Callahan goes onto to discuss the need for a continued examination of the nature of religious experience based on a multi-disciplinary approach that includes the scientific and social sciences as well as theological disciplines. She begins with what she terms as the “controversial” concept of experience and then moves to a description of religious experience. She clearly operates from a transcendental God-centered understanding that includes the essential interaction of faith and reason. The existence of God is fully accepted and the existence of God “as the source of all reason, rationality and truth inspires human inquiry and the search for understanding (Callahan, 42)” is accepted by Callahan.

Callahan tackles questions of subjective experience, consciousness, memory, perception and thought in terms of defining what in the realm of experience can be observed, analyzed, understood in a scientific sense. She addresses what she calls “skeptical deterministic” or “radical reductionist” thinking which she says incorrectly dismisses the concept of “free will” as “illusory.” For Callahan, such thinking makes it easy to dismiss religious experience and religious behavior. She seems to equate “free-will” with active, subjective, consciousness. Moving from an examination of experience Callahan states that “religious experience is some aware, conscious participation in religious phenomena (Callahan, 51.)” She makes the claim that “human beings are innately predisposed to have transcendent experiences and to be conscious of realities that go beyond the concrete her and now of daily life (Callahan, 52.)” Such broad, declarative statements clearly show that Callahan comes down on the side of the transcendent experience no matter what inter-disciplinary findings are available.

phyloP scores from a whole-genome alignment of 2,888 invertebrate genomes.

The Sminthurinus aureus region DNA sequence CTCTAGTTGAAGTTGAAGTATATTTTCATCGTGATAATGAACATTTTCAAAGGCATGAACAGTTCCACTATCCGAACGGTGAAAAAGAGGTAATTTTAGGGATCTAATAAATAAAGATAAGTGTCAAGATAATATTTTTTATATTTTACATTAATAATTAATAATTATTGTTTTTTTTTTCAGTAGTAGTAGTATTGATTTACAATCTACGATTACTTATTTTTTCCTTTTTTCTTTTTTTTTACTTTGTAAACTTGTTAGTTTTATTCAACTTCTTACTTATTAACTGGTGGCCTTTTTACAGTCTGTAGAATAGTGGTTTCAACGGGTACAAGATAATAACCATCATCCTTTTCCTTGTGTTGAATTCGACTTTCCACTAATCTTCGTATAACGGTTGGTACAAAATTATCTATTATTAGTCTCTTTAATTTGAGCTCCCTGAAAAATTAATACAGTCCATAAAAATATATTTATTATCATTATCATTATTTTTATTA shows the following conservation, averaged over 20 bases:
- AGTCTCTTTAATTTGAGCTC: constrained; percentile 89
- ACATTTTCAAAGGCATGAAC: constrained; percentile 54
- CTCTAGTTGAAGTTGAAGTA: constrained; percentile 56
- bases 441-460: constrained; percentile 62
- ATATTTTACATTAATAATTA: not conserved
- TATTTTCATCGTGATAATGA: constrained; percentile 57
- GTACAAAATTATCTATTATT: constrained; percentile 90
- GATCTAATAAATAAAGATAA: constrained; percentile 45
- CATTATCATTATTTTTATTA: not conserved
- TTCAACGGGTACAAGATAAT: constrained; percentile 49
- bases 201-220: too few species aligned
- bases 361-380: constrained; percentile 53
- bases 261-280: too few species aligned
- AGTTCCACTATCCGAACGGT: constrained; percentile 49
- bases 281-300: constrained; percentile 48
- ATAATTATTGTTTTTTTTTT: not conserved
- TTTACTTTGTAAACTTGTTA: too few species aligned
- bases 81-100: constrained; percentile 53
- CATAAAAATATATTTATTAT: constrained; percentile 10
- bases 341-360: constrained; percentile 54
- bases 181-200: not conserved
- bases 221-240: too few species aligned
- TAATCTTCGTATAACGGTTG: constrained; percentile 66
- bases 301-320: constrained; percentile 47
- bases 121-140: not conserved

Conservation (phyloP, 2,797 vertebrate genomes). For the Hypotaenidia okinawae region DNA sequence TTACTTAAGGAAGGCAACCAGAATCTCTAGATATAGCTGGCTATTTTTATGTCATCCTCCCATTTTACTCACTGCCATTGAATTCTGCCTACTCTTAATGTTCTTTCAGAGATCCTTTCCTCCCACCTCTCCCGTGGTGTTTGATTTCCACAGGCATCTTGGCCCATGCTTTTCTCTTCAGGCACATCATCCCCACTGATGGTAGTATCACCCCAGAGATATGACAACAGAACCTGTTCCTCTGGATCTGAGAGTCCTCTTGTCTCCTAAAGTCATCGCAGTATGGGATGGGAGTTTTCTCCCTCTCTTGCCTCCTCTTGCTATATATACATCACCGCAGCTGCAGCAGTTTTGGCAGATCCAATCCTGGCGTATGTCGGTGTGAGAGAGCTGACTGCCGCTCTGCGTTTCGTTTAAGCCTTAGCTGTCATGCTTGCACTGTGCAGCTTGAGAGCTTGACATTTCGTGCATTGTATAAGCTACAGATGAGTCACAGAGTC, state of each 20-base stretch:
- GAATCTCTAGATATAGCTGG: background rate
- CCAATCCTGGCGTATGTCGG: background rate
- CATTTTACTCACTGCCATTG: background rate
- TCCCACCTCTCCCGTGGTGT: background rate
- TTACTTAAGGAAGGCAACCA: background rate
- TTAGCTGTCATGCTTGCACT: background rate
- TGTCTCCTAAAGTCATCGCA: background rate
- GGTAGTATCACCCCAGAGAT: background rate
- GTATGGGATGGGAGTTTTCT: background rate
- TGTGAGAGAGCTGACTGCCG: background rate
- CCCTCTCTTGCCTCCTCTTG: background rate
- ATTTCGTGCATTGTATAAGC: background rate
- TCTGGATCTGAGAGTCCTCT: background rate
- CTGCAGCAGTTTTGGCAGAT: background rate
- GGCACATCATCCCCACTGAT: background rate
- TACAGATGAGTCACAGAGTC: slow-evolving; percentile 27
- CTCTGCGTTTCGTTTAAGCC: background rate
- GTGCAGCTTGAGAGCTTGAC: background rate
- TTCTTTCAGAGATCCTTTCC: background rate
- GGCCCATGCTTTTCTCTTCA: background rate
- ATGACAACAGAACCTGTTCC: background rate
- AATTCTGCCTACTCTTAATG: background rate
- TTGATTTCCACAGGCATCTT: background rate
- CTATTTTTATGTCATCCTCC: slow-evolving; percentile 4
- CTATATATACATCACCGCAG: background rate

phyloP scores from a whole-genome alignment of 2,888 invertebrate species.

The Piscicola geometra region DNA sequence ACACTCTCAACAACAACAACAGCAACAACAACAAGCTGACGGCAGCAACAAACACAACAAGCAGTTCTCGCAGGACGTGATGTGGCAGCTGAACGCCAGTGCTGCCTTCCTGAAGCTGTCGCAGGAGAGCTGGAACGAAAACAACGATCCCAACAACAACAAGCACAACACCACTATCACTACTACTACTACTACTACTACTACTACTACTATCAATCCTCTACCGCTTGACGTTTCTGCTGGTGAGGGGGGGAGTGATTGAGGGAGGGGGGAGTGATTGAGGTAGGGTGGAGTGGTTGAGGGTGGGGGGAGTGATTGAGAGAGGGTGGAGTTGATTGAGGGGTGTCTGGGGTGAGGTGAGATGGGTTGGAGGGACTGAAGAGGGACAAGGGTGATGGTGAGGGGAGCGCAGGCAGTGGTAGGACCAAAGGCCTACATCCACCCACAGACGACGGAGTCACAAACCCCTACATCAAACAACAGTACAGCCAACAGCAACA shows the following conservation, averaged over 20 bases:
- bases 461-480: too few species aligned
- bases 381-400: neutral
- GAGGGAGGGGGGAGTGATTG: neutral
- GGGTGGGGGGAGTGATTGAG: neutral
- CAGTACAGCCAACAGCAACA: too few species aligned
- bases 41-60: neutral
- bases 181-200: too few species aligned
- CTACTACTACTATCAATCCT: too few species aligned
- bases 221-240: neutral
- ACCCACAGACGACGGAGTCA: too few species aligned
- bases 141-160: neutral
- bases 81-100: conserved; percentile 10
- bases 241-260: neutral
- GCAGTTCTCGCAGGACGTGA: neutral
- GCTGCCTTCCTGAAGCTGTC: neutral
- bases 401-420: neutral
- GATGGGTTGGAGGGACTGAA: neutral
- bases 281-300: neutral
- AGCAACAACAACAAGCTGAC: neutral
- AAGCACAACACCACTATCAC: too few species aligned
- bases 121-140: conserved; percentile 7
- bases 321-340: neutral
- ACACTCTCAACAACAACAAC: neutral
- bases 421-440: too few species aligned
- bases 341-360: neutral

Callahan refers to the work of William James and Rudolf Otto as authoritative in her understanding and is very supportive of the work of Rodney Stark who she sees as providing a “contemporary instance of a broader and more inclusive analysis of religious experience (Callahan, 59.) She expounds upon Stark’s understandings.

Callahan seems to believe that “religious experience” arises within the operation of human consciousness … yet …

no one in either science or theology understands how human consciousness emerges or operates. Fitting together the incompletely understood pieces of the psychological mind/brain puzzle with the mystery of God’s inspiration is a formidable challenge…Wrestling with the difficulties presented by understanding how human consciousness arises from the brain is going to continue for years. (Callahan, 84)

Women Who Hear Voices is a combination of Callahan’s scholarship in psychology and theology and also reflects a great deal of the author’s spirituality. Indeed the Mandeleva Lectures are a lecture series devoted to spirituality. The combination makes very interesting and informative reading for those open to or interested in the intersection of these three disciplines. Given the title of the lecture in its published form (it is a particularly great title!) one might regret that women’s religious experience in a contemporary context does not receive broader treatment. Gender is not a central issue once Callahan steps into the experience v. religious experience debate.